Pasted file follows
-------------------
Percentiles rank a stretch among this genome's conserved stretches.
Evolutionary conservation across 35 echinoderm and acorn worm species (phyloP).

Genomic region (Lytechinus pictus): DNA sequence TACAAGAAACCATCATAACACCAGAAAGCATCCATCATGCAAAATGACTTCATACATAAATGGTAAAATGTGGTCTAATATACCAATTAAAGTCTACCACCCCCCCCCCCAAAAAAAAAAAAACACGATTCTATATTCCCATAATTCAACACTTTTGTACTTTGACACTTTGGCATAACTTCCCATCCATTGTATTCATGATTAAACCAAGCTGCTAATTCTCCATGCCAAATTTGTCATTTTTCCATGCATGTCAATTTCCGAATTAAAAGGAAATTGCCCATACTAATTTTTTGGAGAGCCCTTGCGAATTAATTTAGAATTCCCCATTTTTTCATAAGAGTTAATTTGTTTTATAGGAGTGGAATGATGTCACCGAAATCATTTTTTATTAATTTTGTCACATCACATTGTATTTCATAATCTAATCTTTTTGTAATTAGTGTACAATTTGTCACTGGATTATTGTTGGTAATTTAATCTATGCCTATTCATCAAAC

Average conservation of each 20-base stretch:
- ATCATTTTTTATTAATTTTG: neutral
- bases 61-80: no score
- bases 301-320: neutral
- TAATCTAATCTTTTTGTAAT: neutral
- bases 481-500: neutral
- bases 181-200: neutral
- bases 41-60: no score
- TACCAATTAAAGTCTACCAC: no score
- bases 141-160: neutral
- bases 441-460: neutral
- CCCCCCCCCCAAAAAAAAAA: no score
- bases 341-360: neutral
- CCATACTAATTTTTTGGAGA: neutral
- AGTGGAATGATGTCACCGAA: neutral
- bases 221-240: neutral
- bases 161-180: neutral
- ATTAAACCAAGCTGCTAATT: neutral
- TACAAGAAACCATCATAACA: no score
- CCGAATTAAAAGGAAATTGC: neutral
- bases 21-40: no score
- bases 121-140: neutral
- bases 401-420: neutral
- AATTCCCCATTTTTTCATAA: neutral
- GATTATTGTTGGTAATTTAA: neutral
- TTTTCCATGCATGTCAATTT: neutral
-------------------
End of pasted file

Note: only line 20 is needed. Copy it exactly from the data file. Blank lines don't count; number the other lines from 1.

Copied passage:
- bases 161-180: neutral